Like 2020, this year was dominated by COVID-19 and bad decisions by state officials regarding the pandemic. Like last year, 2021 ends without the Iowa Department of Public Health hiring a full-time director, but now it is also lacking a medical director and state epidemiologist. Also like 2020, the year comes to end with the Iowa State Auditor and the Inspector General’s Office of the U.S. Treasury Department reporting Gov. Kim Reynolds has misused federal pandemic relief funds.
But the widespread distribution of COVID-19 vaccines helped many things get back to almost normal, and some favorite local events that were canceled or went virtual in 2020 due to the pandemic returned.
In the fall, Cedar Rapids elected a new mayor, as did Coralville. Iowa City voters reelected their mayor to the city council. (Iowa City is one of the few cities in the state where the mayor is a city councilmember selected by other councilmembers to serve in that role for a two-year term.) This year’s city and school board elections were the first since the legislature passed a new law restricting voting and access to the ballot, which Republican leaders claimed was necessary based on the lies Trump supporters repeat about the 2020 election.
Donald Trump’s shadow loomed over Iowa Republicans in 2021, as he returned to Des Moines for a rally where Reynolds, Sen. Chuck Grassley and the state’s other leading Republicans pledged their allegiance to him. Meanwhile, the QAnon conspiracy enthusiasts united around lies about Trump and lies Trump peddles to his most gullible followers, grew from just a subculture of cranks — including one who attacked the U.S. Capitol on Jan. 6 — to an emerging force in Iowa conservative politics.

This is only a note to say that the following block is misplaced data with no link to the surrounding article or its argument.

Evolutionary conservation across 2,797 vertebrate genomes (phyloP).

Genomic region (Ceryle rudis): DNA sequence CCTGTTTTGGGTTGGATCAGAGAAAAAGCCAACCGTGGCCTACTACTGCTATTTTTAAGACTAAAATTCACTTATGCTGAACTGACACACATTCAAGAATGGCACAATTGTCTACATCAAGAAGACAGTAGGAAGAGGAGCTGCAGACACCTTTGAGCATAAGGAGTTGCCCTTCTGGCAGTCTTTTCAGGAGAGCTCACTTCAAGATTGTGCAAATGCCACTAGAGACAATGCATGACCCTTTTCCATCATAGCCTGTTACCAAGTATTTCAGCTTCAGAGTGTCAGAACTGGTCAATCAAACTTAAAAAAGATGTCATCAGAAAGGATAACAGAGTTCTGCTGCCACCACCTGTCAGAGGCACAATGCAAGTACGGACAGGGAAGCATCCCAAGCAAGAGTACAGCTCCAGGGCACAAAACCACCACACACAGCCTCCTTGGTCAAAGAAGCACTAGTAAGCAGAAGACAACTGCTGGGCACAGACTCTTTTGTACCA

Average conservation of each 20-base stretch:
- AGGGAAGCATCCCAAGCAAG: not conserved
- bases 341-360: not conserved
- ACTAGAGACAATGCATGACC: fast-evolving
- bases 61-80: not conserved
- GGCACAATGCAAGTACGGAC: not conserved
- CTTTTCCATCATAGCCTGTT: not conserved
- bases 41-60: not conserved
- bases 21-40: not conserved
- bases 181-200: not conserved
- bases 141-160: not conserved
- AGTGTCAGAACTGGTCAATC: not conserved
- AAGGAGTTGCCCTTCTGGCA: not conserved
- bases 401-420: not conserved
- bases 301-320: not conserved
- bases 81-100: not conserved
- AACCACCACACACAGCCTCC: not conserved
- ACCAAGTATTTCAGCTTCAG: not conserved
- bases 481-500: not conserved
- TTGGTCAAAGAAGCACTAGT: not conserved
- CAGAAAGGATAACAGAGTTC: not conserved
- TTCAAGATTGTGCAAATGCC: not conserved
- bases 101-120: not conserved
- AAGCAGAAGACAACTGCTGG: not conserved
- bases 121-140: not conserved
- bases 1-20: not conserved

A new commission to provide oversight on policing started its work in Cedar Rapids, and after internal fighting, a temporary suspension and differences with the city council, the Iowa City Ad Hoc Truth and Reconciliation Commission was preparing to get underway with its work of documenting systemic racism. Meanwhile, in Des Moines, the Republican-led Iowa Legislature passed a “Back the Blue” bill, which expanded legal protections that often stop police officers from being held accountable and increased penalties for protest-related offenses, and another bill limiting training on issues involving racism and sexism.
The Republican-appointed justices of the U.S. Supreme Court are preparing to end the constitutional protections provided to those seeking an abortion, while the Iowa Legislature works to remove the even stronger abortion rights provided by the Iowa Constitution. The latest effort by the legislature and Gov. Reynolds to undermine the rights of transgender Iowans, however, was stopped by the courts, when a judge found it violated by the Iowa Civil Rights Act and the state constitution.
As a long year draws to a close, Little Village asked our videographer Jason Smith and our multimedia reporter Adria Carpenter to select some of their favorite images from their work this year, which you’ll find, along with images from contributors Chad Rhym and Tate Hildyard.